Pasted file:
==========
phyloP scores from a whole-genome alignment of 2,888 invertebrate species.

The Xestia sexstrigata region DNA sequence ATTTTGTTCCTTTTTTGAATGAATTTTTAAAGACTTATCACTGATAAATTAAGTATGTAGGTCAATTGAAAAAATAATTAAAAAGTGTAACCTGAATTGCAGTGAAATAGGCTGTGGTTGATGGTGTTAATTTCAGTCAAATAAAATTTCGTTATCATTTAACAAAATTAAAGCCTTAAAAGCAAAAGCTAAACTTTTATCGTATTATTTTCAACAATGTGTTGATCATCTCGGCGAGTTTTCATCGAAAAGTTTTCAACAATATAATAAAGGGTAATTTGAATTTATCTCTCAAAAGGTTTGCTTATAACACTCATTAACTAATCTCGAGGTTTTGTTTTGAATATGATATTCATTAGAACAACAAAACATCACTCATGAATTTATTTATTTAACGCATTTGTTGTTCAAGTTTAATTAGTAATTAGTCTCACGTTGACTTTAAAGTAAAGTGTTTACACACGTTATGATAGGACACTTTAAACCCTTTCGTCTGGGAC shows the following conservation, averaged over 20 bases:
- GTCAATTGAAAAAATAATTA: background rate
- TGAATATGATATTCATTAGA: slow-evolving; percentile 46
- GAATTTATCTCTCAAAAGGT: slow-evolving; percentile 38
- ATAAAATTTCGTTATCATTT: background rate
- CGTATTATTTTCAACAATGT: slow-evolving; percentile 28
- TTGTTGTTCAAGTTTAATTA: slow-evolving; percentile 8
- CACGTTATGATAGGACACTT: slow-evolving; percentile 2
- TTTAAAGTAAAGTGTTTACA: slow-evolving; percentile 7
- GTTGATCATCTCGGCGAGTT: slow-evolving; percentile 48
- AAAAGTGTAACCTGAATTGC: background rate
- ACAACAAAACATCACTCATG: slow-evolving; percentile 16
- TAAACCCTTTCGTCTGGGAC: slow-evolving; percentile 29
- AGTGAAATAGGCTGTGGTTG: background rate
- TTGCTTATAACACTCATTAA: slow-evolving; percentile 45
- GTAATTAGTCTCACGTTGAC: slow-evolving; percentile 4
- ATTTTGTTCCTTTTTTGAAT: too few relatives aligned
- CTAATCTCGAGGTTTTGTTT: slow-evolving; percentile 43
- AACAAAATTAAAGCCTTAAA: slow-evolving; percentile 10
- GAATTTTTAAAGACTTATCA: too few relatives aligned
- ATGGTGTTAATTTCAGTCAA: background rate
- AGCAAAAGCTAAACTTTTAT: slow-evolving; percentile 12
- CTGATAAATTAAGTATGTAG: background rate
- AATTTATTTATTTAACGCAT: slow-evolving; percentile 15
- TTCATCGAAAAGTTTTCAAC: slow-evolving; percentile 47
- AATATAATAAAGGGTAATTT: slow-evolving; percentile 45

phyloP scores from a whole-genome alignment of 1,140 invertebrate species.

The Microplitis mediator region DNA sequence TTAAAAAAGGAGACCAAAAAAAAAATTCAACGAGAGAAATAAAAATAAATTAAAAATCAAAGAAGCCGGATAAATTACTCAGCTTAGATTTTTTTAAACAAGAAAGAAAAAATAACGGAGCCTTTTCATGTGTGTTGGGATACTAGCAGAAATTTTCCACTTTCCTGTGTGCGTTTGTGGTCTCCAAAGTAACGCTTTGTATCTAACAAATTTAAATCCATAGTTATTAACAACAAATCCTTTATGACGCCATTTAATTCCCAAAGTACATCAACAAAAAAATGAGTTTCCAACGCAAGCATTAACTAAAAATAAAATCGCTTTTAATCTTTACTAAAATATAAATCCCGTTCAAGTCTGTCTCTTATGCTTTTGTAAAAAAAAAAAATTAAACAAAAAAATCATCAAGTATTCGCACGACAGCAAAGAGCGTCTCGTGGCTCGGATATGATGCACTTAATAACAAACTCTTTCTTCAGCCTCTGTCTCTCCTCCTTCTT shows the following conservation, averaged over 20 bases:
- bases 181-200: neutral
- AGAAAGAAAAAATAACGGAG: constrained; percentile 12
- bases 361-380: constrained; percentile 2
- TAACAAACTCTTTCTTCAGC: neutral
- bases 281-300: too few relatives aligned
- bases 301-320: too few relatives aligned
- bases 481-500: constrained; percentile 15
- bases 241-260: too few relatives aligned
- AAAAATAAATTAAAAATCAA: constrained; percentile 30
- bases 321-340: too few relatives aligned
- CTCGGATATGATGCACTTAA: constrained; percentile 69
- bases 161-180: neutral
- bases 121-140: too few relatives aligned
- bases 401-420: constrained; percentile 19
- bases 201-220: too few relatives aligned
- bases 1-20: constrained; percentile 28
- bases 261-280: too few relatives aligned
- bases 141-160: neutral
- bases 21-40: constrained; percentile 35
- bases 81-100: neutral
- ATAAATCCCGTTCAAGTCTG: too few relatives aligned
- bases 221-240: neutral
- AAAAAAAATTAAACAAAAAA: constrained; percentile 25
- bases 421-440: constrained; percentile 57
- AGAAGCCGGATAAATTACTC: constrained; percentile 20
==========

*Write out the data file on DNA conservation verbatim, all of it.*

phyloP scores from a whole-genome alignment of 2,888 invertebrate species.

The Xestia sexstrigata region DNA sequence ATTTTGTTCCTTTTTTGAATGAATTTTTAAAGACTTATCACTGATAAATTAAGTATGTAGGTCAATTGAAAAAATAATTAAAAAGTGTAACCTGAATTGCAGTGAAATAGGCTGTGGTTGATGGTGTTAATTTCAGTCAAATAAAATTTCGTTATCATTTAACAAAATTAAAGCCTTAAAAGCAAAAGCTAAACTTTTATCGTATTATTTTCAACAATGTGTTGATCATCTCGGCGAGTTTTCATCGAAAAGTTTTCAACAATATAATAAAGGGTAATTTGAATTTATCTCTCAAAAGGTTTGCTTATAACACTCATTAACTAATCTCGAGGTTTTGTTTTGAATATGATATTCATTAGAACAACAAAACATCACTCATGAATTTATTTATTTAACGCATTTGTTGTTCAAGTTTAATTAGTAATTAGTCTCACGTTGACTTTAAAGTAAAGTGTTTACACACGTTATGATAGGACACTTTAAACCCTTTCGTCTGGGAC shows the following conservation, averaged over 20 bases:
- GTCAATTGAAAAAATAATTA: background rate
- TGAATATGATATTCATTAGA: slow-evolving; percentile 46
- GAATTTATCTCTCAAAAGGT: slow-evolving; percentile 38
- ATAAAATTTCGTTATCATTT: background rate
- CGTATTATTTTCAACAATGT: slow-evolving; percentile 28
- TTGTTGTTCAAGTTTAATTA: slow-evolving; percentile 8
- CACGTTATGATAGGACACTT: slow-evolving; percentile 2
- TTTAAAGTAAAGTGTTTACA: slow-evolving; percentile 7
- GTTGATCATCTCGGCGAGTT: slow-evolving; percentile 48
- AAAAGTGTAACCTGAATTGC: background rate
- ACAACAAAACATCACTCATG: slow-evolving; percentile 16
- TAAACCCTTTCGTCTGGGAC: slow-evolving; percentile 29
- AGTGAAATAGGCTGTGGTTG: background rate
- TTGCTTATAACACTCATTAA: slow-evolving; percentile 45
- GTAATTAGTCTCACGTTGAC: slow-evolving; percentile 4
- ATTTTGTTCCTTTTTTGAAT: too few relatives aligned
- CTAATCTCGAGGTTTTGTTT: slow-evolving; percentile 43
- AACAAAATTAAAGCCTTAAA: slow-evolving; percentile 10
- GAATTTTTAAAGACTTATCA: too few relatives aligned
- ATGGTGTTAATTTCAGTCAA: background rate
- AGCAAAAGCTAAACTTTTAT: slow-evolving; percentile 12
- CTGATAAATTAAGTATGTAG: background rate
- AATTTATTTATTTAACGCAT: slow-evolving; percentile 15
- TTCATCGAAAAGTTTTCAAC: slow-evolving; percentile 47
- AATATAATAAAGGGTAATTT: slow-evolving; percentile 45

phyloP scores from a whole-genome alignment of 1,140 invertebrate species.

The Microplitis mediator region DNA sequence TTAAAAAAGGAGACCAAAAAAAAAATTCAACGAGAGAAATAAAAATAAATTAAAAATCAAAGAAGCCGGATAAATTACTCAGCTTAGATTTTTTTAAACAAGAAAGAAAAAATAACGGAGCCTTTTCATGTGTGTTGGGATACTAGCAGAAATTTTCCACTTTCCTGTGTGCGTTTGTGGTCTCCAAAGTAACGCTTTGTATCTAACAAATTTAAATCCATAGTTATTAACAACAAATCCTTTATGACGCCATTTAATTCCCAAAGTACATCAACAAAAAAATGAGTTTCCAACGCAAGCATTAACTAAAAATAAAATCGCTTTTAATCTTTACTAAAATATAAATCCCGTTCAAGTCTGTCTCTTATGCTTTTGTAAAAAAAAAAAATTAAACAAAAAAATCATCAAGTATTCGCACGACAGCAAAGAGCGTCTCGTGGCTCGGATATGATGCACTTAATAACAAACTCTTTCTTCAGCCTCTGTCTCTCCTCCTTCTT shows the following conservation, averaged over 20 bases:
- bases 181-200: neutral
- AGAAAGAAAAAATAACGGAG: constrained; percentile 12
- bases 361-380: constrained; percentile 2
- TAACAAACTCTTTCTTCAGC: neutral
- bases 281-300: too few relatives aligned
- bases 301-320: too few relatives aligned
- bases 481-500: constrained; percentile 15
- bases 241-260: too few relatives aligned
- AAAAATAAATTAAAAATCAA: constrained; percentile 30
- bases 321-340: too few relatives aligned
- CTCGGATATGATGCACTTAA: constrained; percentile 69
- bases 161-180: neutral
- bases 121-140: too few relatives aligned
- bases 401-420: constrained; percentile 19
- bases 201-220: too few relatives aligned
- bases 1-20: constrained; percentile 28
- bases 261-280: too few relatives aligned
- bases 141-160: neutral
- bases 21-40: constrained; percentile 35
- bases 81-100: neutral
- ATAAATCCCGTTCAAGTCTG: too few relatives aligned
- bases 221-240: neutral
- AAAAAAAATTAAACAAAAAA: constrained; percentile 25
- bases 421-440: constrained; percentile 57
- AGAAGCCGGATAAATTACTC: constrained; percentile 20